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5 Diseases You Can Easily Pick Up While Traveling


If you read the recent article on the most common travel diseases, you already know that I’ve got a vested interest in learning about all of these uncomfortable, more-common-than-you-think viruses, bacteria, and parasites that call our favorite vacation destinations home. Why? Because, as a frequent traveler and Oyster Investigator, as often as I’ve beaten the odds, taken the precautions (or not), and escaped with nothing more serious than a weird shorts tan, my luck finally ran out. On my last trip, I brought something home with me.

During the last two weeks of my trip, I carried around a fever along with mild aches and pains. I brushed it off, thinking it would go away once I was able to get home, into my own bed, and have a few good days of rest. Wrong. My symptoms got worse; I developed a rash, my daily fever got higher and lasted longer, and I was pretty much quarantined to my bed, severely uncomfortable and incredibly bored. After a week no improvement, I called the triage nurse and explained my symptoms, noting that I’d recently been to South Asia; I was told to immediately seek medical attention. Three days, a doctor, a specialist, and 15 vials of blood later, there was nothing to do but wait. So, I did a lot of searching. Internet searching.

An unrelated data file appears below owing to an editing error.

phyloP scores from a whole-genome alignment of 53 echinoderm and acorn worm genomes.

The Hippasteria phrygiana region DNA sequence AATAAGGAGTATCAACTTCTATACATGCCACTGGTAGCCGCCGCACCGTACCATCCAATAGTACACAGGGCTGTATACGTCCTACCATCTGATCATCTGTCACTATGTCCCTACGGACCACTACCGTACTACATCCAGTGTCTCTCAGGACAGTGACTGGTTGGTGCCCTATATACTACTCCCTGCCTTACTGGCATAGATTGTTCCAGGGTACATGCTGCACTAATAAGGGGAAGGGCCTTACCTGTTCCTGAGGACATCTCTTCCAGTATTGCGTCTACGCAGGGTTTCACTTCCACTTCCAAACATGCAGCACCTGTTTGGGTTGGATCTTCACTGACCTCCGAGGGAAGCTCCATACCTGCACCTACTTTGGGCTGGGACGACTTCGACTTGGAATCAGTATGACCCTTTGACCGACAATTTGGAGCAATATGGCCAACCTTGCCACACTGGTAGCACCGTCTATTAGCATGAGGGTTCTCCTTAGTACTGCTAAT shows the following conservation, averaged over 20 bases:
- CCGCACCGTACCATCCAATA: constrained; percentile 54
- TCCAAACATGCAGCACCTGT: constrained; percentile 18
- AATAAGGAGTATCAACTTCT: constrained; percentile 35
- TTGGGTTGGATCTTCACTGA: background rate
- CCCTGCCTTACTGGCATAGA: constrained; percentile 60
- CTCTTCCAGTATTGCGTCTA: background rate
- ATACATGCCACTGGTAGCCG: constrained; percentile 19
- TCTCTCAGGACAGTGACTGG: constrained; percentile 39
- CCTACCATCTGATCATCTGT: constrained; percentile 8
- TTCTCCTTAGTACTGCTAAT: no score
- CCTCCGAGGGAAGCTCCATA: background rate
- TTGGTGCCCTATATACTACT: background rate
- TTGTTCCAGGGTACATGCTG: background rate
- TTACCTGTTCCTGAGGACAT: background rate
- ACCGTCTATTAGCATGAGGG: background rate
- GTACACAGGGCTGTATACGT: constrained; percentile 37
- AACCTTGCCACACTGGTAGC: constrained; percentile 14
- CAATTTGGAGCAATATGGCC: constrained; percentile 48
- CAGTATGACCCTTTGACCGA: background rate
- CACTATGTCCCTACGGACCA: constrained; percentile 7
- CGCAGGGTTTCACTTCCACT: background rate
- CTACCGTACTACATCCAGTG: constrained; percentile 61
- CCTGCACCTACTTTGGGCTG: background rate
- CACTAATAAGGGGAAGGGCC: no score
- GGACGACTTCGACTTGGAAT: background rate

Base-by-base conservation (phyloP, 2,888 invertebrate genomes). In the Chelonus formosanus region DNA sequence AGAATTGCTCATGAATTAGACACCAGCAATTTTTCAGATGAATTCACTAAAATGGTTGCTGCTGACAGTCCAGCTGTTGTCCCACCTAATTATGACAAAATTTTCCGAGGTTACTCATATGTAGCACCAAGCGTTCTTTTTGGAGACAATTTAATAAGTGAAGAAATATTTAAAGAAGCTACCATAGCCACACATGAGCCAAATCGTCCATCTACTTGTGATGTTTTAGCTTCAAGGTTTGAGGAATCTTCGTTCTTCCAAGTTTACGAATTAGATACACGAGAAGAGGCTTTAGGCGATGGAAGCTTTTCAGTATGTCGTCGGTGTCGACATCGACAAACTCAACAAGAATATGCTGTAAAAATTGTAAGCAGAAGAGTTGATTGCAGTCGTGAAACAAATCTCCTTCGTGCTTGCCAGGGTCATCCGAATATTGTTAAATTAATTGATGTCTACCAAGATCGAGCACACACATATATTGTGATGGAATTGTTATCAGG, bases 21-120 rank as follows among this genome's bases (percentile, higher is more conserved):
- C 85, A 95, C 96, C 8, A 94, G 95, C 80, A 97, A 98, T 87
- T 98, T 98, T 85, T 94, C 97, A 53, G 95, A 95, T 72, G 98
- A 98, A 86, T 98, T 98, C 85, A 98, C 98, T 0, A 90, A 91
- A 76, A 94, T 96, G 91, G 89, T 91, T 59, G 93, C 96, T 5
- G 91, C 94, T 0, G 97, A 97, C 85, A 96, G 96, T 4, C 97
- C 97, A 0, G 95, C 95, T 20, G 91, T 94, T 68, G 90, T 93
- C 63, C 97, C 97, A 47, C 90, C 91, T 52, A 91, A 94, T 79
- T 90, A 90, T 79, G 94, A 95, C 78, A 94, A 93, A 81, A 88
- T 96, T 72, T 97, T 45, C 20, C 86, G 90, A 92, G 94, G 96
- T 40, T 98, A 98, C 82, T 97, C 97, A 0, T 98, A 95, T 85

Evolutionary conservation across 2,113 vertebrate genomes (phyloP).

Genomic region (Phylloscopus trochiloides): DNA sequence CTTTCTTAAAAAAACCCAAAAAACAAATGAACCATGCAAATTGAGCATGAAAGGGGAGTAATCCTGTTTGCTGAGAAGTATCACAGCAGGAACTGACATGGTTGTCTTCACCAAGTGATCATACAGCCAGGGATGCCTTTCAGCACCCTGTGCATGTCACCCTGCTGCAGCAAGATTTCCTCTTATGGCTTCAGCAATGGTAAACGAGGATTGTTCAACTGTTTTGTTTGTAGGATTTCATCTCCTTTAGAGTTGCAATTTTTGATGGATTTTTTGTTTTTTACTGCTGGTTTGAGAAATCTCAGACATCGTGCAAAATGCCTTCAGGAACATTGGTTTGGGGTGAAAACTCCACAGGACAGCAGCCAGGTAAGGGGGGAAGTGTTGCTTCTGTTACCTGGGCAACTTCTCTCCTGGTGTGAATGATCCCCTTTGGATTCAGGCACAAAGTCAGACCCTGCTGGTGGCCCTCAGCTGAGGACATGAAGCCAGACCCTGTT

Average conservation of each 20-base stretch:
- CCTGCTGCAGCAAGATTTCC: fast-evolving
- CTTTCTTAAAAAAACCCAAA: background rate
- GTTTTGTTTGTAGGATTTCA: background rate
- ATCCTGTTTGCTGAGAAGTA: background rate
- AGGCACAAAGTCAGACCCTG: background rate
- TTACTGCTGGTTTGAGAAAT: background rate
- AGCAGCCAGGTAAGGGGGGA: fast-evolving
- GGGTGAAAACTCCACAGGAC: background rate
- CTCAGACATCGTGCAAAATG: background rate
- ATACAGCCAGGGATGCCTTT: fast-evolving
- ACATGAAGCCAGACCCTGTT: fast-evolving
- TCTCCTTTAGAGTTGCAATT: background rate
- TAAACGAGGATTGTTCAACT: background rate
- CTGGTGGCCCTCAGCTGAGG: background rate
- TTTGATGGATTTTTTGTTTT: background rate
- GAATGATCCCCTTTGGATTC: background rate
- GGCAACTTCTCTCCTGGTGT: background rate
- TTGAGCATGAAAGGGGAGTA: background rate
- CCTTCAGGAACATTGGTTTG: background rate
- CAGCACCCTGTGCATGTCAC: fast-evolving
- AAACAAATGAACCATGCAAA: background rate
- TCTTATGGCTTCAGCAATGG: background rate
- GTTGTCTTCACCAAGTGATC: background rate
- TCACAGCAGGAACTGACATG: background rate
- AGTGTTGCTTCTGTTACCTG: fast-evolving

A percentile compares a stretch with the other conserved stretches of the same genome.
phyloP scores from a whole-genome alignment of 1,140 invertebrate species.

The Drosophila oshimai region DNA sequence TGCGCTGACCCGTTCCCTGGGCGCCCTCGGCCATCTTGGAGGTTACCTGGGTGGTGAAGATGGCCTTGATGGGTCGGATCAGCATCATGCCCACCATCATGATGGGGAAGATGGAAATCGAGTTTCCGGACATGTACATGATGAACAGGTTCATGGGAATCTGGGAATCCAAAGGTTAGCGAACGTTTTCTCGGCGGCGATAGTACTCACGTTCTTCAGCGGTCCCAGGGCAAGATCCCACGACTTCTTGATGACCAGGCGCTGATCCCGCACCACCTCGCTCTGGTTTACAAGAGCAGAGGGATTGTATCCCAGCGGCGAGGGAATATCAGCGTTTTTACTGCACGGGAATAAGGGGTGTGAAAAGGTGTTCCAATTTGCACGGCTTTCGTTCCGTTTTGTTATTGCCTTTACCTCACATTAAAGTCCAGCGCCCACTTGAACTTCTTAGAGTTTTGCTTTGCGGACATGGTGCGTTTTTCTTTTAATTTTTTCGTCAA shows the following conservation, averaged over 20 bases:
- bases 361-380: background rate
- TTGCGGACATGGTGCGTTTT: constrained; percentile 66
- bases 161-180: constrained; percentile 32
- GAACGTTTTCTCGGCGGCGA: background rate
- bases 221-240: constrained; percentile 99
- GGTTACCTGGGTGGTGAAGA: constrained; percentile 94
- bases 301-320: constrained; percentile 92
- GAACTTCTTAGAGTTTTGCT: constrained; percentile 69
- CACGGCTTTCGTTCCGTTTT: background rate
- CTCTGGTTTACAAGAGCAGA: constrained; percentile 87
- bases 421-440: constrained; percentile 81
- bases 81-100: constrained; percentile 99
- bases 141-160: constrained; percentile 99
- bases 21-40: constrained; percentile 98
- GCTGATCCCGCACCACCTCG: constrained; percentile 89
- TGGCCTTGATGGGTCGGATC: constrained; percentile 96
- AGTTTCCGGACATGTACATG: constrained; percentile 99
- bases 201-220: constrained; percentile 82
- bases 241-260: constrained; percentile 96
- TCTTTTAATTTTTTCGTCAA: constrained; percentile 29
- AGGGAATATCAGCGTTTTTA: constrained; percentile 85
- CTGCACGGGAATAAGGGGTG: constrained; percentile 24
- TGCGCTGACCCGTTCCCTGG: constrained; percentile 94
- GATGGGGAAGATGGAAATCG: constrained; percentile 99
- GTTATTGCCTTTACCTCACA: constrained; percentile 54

I boned up on all the common infectious diseases I was being tested for and more, and the more I looked, the more I realized that most were untreatable—literally meaning there is no medical treatment available: no magic pills—just rest, water, and, depending on the disease, over-the-counter fever reducers and pain meds. I found myself crossing my fingers in favor of having malaria, because unlike some of the symptom-similar diseases on this list, malaria can actually go away with the help of medicine. When no tests for the four types of dengue were available, the doctor admitted, “It doesn’t really matter. If you have dengue, there’s nothing you can do anyways, except let it run its course.”

Summer in New York City is H-O-T, and I didn’t know how much longer I could stand having an almost constant temperature of over 100 degrees Fahrenheit, let alone the “everything hurts” accompanying uncomfortable-ness. Things could have been much worse—a friend I spoke to said a coworker of hers had contracted the trifecta: malaria, dengue, and chikungunya during her travels in South Asia—but I wish I had been more vigilant. In fact, I wish I’d read this article before I left (though, at the time, it did not exist), and maybe it would have made a difference.